Chester Times, Chester, Pa. 31 July 1948.
HERE’S WHAT TIMES READERS AND CHESTER’S POLICE CHIEF THINK ABOUT COMIC BOOKS
There is a school of thought among child psychologists which subscribes to the belief that the common denominator of present day unusual aggression of little boys, and a strong manifestation of the sex instinct among small girls is some of the comic books sold throughout the country.
The editors of the Times aren’t sure whether that’s sound reasoning or not. However, in an effort to get a clearer picture of the comic book phenomenon it was decided to get reactions of a good cross-section of Delaware residents.
Orrin C. Evans,* a member of the Times staff, was given the assignment, because it was felt that in view of the fact that before joining the Times staff he was in the comic book business he wouldn’t be accused of being biased against the comic books.
He is familiar with many of the problems incident to preparation of script, developing situations with artists, and editing of comic book text.
Last Wednesday, during sessions of the 35th annual convention of the Pennsylvania Chiefs of Police Association, held at the Benjamin Franklin hotel, in Philadelphia, Chester’s Chief of Police Andrew J. Desmond, Jr., attacked comic books in a radio address.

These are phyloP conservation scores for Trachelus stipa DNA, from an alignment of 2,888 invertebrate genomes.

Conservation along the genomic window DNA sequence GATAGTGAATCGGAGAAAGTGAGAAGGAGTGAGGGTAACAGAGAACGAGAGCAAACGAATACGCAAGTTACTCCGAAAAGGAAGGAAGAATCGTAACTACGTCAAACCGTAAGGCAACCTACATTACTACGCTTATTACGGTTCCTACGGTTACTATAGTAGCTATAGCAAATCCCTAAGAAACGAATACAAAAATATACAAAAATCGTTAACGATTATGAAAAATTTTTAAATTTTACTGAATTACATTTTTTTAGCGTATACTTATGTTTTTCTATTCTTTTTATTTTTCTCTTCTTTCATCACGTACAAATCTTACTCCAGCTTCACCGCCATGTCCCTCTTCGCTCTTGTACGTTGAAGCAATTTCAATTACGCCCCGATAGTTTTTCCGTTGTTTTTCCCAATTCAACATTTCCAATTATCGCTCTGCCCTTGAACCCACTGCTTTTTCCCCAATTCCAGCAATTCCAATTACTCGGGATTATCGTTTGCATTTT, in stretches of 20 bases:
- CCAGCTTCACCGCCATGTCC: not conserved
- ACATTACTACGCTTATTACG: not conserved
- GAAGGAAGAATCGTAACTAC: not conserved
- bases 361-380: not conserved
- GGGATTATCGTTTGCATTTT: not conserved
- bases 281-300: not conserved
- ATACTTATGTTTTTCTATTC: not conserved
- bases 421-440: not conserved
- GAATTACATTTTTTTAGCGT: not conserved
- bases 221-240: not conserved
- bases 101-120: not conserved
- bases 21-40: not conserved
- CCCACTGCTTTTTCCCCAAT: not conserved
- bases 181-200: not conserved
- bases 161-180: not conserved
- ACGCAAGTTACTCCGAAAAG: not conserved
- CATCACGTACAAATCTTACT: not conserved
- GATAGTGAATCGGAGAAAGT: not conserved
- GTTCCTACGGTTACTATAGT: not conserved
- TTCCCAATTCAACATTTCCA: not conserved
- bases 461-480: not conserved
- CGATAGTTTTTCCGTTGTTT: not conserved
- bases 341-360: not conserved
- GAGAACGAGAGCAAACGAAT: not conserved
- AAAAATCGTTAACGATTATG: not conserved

The script of his address, giving Times readers an appraisal of comic books from the standpoint of the police, is printed in a parallel column.
By ORRIN C. EVANS
So they tied up the girl, and put her in a cave so the snakes would kill her.
If you’re a juvenile -- either the nine-year-old or the 35-year-old type -- you go for the script. You go for it to the extent of 60,000,000 copies of comic books (too many emphasizing that approach to entertainment) which are published monthly.
Because city officials consider them harmful to children, Indianapolis has banned 35 comic books, Detroit and Hillsdale, Mich., 36 comic books from newsstands.
How do Delaware countians feel about these books? Do they consider them harmful?
We already know how Dr. Frederick Wertham, MD., director of the Psychiatric Service of Queens General Hospital and of the Lagargue Clinic, in New York City feels.
His reaction is based on an appraisal given him by an 8-year-old clinic patient.
That child told Dr. Wertham: “The two I like best (comic books) are about crooks. The crooks rob the liquor store. They stab two women with a knife. One crook started killing people -- five cops, six women, and eighteen other people. If anybody crossed him he didn’t give them any chance. He found himself in the electric chair.”